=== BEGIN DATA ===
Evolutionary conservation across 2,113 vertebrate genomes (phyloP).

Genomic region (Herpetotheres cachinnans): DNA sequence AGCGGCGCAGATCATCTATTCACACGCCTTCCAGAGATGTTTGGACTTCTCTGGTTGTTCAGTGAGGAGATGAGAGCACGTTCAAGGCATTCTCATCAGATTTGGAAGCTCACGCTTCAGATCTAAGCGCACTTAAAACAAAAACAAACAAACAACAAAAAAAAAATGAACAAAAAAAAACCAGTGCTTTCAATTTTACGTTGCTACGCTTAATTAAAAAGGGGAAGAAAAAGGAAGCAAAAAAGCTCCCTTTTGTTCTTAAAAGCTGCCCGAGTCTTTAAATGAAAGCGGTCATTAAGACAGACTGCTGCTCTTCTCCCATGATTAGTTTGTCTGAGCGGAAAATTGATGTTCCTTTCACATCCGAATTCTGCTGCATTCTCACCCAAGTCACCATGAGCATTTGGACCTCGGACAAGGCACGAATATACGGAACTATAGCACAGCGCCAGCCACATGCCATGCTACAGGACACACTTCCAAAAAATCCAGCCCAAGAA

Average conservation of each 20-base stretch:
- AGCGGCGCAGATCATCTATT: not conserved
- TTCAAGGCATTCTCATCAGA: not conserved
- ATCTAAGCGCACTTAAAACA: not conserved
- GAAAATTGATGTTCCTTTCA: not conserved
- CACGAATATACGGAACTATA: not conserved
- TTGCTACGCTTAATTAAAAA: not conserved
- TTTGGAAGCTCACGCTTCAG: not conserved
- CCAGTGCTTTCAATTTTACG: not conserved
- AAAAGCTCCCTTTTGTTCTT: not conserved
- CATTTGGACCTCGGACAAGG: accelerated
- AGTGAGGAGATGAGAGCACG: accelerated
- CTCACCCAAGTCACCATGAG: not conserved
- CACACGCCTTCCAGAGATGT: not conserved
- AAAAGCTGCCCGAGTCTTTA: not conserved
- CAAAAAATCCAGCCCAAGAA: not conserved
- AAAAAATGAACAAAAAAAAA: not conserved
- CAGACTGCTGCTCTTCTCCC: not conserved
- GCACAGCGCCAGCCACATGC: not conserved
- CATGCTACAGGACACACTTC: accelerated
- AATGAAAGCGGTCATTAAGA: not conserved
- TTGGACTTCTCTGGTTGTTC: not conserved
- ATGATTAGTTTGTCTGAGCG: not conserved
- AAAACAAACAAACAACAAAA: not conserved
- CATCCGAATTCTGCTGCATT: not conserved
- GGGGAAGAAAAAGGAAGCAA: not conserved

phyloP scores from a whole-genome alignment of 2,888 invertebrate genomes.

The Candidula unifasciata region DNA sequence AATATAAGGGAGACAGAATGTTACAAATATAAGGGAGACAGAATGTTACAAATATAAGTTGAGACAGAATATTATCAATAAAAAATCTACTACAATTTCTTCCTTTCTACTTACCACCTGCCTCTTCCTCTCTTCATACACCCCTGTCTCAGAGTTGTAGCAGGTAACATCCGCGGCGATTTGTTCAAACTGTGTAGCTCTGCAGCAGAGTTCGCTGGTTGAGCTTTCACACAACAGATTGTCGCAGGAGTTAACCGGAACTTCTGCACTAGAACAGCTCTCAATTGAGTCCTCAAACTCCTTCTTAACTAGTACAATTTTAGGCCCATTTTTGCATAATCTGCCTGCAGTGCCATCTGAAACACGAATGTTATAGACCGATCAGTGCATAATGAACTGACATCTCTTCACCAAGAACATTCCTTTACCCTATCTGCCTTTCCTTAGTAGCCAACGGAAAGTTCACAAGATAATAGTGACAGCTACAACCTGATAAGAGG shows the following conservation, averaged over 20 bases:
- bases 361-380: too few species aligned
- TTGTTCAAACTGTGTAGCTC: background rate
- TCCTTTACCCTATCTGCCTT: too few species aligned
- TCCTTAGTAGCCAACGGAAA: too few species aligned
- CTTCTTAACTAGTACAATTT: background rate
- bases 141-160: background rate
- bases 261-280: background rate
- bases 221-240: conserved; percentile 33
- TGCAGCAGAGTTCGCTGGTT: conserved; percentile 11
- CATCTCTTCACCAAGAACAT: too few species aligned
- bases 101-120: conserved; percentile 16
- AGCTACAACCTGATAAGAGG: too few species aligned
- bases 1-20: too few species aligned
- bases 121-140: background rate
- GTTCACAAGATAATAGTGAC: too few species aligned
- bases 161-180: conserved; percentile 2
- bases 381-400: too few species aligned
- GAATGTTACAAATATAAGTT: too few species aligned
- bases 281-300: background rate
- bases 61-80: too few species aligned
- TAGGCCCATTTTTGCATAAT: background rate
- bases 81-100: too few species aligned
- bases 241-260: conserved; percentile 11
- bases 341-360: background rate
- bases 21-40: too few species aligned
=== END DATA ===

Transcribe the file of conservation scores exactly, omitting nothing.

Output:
Evolutionary conservation across 2,113 vertebrate genomes (phyloP).

Genomic region (Herpetotheres cachinnans): DNA sequence AGCGGCGCAGATCATCTATTCACACGCCTTCCAGAGATGTTTGGACTTCTCTGGTTGTTCAGTGAGGAGATGAGAGCACGTTCAAGGCATTCTCATCAGATTTGGAAGCTCACGCTTCAGATCTAAGCGCACTTAAAACAAAAACAAACAAACAACAAAAAAAAAATGAACAAAAAAAAACCAGTGCTTTCAATTTTACGTTGCTACGCTTAATTAAAAAGGGGAAGAAAAAGGAAGCAAAAAAGCTCCCTTTTGTTCTTAAAAGCTGCCCGAGTCTTTAAATGAAAGCGGTCATTAAGACAGACTGCTGCTCTTCTCCCATGATTAGTTTGTCTGAGCGGAAAATTGATGTTCCTTTCACATCCGAATTCTGCTGCATTCTCACCCAAGTCACCATGAGCATTTGGACCTCGGACAAGGCACGAATATACGGAACTATAGCACAGCGCCAGCCACATGCCATGCTACAGGACACACTTCCAAAAAATCCAGCCCAAGAA

Average conservation of each 20-base stretch:
- AGCGGCGCAGATCATCTATT: not conserved
- TTCAAGGCATTCTCATCAGA: not conserved
- ATCTAAGCGCACTTAAAACA: not conserved
- GAAAATTGATGTTCCTTTCA: not conserved
- CACGAATATACGGAACTATA: not conserved
- TTGCTACGCTTAATTAAAAA: not conserved
- TTTGGAAGCTCACGCTTCAG: not conserved
- CCAGTGCTTTCAATTTTACG: not conserved
- AAAAGCTCCCTTTTGTTCTT: not conserved
- CATTTGGACCTCGGACAAGG: accelerated
- AGTGAGGAGATGAGAGCACG: accelerated
- CTCACCCAAGTCACCATGAG: not conserved
- CACACGCCTTCCAGAGATGT: not conserved
- AAAAGCTGCCCGAGTCTTTA: not conserved
- CAAAAAATCCAGCCCAAGAA: not conserved
- AAAAAATGAACAAAAAAAAA: not conserved
- CAGACTGCTGCTCTTCTCCC: not conserved
- GCACAGCGCCAGCCACATGC: not conserved
- CATGCTACAGGACACACTTC: accelerated
- AATGAAAGCGGTCATTAAGA: not conserved
- TTGGACTTCTCTGGTTGTTC: not conserved
- ATGATTAGTTTGTCTGAGCG: not conserved
- AAAACAAACAAACAACAAAA: not conserved
- CATCCGAATTCTGCTGCATT: not conserved
- GGGGAAGAAAAAGGAAGCAA: not conserved

phyloP scores from a whole-genome alignment of 2,888 invertebrate genomes.

The Candidula unifasciata region DNA sequence AATATAAGGGAGACAGAATGTTACAAATATAAGGGAGACAGAATGTTACAAATATAAGTTGAGACAGAATATTATCAATAAAAAATCTACTACAATTTCTTCCTTTCTACTTACCACCTGCCTCTTCCTCTCTTCATACACCCCTGTCTCAGAGTTGTAGCAGGTAACATCCGCGGCGATTTGTTCAAACTGTGTAGCTCTGCAGCAGAGTTCGCTGGTTGAGCTTTCACACAACAGATTGTCGCAGGAGTTAACCGGAACTTCTGCACTAGAACAGCTCTCAATTGAGTCCTCAAACTCCTTCTTAACTAGTACAATTTTAGGCCCATTTTTGCATAATCTGCCTGCAGTGCCATCTGAAACACGAATGTTATAGACCGATCAGTGCATAATGAACTGACATCTCTTCACCAAGAACATTCCTTTACCCTATCTGCCTTTCCTTAGTAGCCAACGGAAAGTTCACAAGATAATAGTGACAGCTACAACCTGATAAGAGG shows the following conservation, averaged over 20 bases:
- bases 361-380: too few species aligned
- TTGTTCAAACTGTGTAGCTC: background rate
- TCCTTTACCCTATCTGCCTT: too few species aligned
- TCCTTAGTAGCCAACGGAAA: too few species aligned
- CTTCTTAACTAGTACAATTT: background rate
- bases 141-160: background rate
- bases 261-280: background rate
- bases 221-240: conserved; percentile 33
- TGCAGCAGAGTTCGCTGGTT: conserved; percentile 11
- CATCTCTTCACCAAGAACAT: too few species aligned
- bases 101-120: conserved; percentile 16
- AGCTACAACCTGATAAGAGG: too few species aligned
- bases 1-20: too few species aligned
- bases 121-140: background rate
- GTTCACAAGATAATAGTGAC: too few species aligned
- bases 161-180: conserved; percentile 2
- bases 381-400: too few species aligned
- GAATGTTACAAATATAAGTT: too few species aligned
- bases 281-300: background rate
- bases 61-80: too few species aligned
- TAGGCCCATTTTTGCATAAT: background rate
- bases 81-100: too few species aligned
- bases 241-260: conserved; percentile 11
- bases 341-360: background rate
- bases 21-40: too few species aligned